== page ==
Paul Arzens (1903–90)
Paul Arzens was one of the foremost European industrial designers of the 20th century.
He spent most of his life in Paris and was best-known before the Second World War for his concept cars. He produced ‘La Baleine’ (the whale) on a Buick chassis in 1938, and in 1942 designed the extraordinary aluminium and flexiglass vehicle called ‘L’Oeuf electrique’ (the electric egg), which is acknowledged as the ancestor of all bubble cars. An example is preserved in Mulhouse.
He was best known for his railway designs, and was the principle influence on the design of locomotives and passenger carriages on the French railway system (the SNCF) between the early 1950s and the first stages of work on the TGV (Tres Grande Vitesse) trains in the late 1960s. He designed most of the diesel and electric locomotives built for the SNCF in the 1950s, and in the 1960s produced the design for a locomotive front end with the windscreen inclined to the rear. Arzens modelled the design on an image of a sprinter in his starting blocks at the commencement of a race, but it is sometimes called ‘le nez casse’ (the broken nose). The first locomotives with this feature were built by Alsthom for the Finnish state railway system, but the design was used on numerous French locomotives, and on series built for the Dutch and Belgian systems.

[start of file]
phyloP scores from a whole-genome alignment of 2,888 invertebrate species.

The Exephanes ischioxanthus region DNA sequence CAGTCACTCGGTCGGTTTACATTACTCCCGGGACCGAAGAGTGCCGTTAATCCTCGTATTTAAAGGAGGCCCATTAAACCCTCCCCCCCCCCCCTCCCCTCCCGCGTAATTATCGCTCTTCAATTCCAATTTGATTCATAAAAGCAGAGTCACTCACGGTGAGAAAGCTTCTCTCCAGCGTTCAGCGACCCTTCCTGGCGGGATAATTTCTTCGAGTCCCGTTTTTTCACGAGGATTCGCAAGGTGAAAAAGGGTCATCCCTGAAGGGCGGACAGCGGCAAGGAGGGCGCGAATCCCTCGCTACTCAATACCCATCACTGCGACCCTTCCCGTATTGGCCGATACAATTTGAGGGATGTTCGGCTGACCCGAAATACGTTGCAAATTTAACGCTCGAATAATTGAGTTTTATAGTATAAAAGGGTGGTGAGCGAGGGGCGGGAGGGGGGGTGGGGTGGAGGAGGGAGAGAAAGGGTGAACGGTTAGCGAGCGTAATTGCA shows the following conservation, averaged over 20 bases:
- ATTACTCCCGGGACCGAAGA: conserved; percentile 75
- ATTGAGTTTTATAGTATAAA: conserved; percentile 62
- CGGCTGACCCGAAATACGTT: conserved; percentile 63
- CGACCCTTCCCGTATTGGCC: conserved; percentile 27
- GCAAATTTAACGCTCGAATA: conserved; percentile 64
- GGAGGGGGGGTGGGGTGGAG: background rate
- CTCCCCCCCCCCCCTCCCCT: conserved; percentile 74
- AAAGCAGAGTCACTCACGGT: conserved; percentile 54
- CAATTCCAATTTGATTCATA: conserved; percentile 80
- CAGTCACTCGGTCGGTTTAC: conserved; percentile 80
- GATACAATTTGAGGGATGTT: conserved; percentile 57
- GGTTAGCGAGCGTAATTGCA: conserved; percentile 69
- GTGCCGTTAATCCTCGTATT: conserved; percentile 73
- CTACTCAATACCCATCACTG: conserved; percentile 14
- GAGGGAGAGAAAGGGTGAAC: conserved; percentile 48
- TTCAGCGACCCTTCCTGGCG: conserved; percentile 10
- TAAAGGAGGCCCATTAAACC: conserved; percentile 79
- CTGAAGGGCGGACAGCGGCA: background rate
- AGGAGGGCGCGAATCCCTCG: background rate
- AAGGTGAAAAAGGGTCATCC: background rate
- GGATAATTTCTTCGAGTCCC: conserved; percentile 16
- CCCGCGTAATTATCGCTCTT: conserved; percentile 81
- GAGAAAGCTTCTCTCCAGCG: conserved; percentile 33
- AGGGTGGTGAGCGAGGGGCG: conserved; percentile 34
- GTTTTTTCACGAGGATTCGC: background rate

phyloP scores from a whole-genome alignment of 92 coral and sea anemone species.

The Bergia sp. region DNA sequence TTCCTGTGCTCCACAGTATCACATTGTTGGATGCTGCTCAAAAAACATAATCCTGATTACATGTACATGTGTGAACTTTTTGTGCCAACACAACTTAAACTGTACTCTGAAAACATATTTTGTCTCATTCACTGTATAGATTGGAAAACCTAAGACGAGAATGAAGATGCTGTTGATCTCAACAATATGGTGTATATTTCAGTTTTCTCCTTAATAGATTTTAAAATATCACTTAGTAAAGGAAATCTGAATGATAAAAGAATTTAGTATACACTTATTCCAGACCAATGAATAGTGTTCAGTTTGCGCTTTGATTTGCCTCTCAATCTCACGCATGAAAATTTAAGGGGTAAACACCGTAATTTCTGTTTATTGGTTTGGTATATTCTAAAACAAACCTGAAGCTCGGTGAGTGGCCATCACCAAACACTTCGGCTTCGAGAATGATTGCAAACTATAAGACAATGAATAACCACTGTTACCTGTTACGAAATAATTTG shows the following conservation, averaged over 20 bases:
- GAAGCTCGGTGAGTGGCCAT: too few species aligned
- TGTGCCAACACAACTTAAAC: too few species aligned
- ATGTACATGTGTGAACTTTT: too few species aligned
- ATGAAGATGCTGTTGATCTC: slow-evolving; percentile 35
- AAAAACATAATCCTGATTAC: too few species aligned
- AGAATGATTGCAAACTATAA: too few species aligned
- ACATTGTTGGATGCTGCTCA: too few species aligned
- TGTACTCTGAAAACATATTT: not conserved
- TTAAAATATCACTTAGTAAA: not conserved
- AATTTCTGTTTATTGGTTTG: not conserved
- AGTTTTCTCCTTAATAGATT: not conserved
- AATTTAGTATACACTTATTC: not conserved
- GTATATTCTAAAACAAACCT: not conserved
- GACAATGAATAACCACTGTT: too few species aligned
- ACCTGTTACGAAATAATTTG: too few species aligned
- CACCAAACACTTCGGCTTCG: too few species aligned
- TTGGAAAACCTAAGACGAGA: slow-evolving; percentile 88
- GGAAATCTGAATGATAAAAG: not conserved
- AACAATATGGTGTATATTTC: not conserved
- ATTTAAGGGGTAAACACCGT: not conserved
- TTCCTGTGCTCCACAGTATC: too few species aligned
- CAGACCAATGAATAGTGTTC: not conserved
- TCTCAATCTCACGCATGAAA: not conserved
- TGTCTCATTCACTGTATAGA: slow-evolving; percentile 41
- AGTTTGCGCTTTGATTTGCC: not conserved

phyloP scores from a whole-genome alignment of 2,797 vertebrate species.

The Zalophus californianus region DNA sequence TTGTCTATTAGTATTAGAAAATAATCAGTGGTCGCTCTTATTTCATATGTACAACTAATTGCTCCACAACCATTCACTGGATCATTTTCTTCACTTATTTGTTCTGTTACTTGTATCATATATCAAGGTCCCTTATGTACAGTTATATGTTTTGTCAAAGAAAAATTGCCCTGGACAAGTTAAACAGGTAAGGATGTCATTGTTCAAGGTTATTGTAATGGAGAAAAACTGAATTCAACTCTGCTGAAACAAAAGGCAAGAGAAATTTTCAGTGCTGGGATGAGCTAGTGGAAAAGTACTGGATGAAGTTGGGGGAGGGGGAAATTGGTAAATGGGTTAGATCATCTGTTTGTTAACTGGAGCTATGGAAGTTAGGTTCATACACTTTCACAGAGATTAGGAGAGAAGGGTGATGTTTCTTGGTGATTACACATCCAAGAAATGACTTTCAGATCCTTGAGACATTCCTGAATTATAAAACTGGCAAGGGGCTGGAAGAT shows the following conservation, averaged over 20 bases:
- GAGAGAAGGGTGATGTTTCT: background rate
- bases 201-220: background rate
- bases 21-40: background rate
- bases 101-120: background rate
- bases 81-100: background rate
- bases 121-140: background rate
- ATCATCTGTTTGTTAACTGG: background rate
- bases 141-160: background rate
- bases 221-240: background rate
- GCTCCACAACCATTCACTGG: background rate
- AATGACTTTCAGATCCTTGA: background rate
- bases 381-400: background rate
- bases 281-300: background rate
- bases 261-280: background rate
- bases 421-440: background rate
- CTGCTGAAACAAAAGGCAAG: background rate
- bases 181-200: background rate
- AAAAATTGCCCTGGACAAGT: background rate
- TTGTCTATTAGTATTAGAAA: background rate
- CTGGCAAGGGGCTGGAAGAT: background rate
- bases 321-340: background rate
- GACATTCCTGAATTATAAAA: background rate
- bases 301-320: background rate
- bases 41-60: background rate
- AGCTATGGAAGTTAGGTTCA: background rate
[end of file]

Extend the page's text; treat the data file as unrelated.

Arzens had a remarkably rich imagination that has influenced people’s daily lives in many parts of Europe.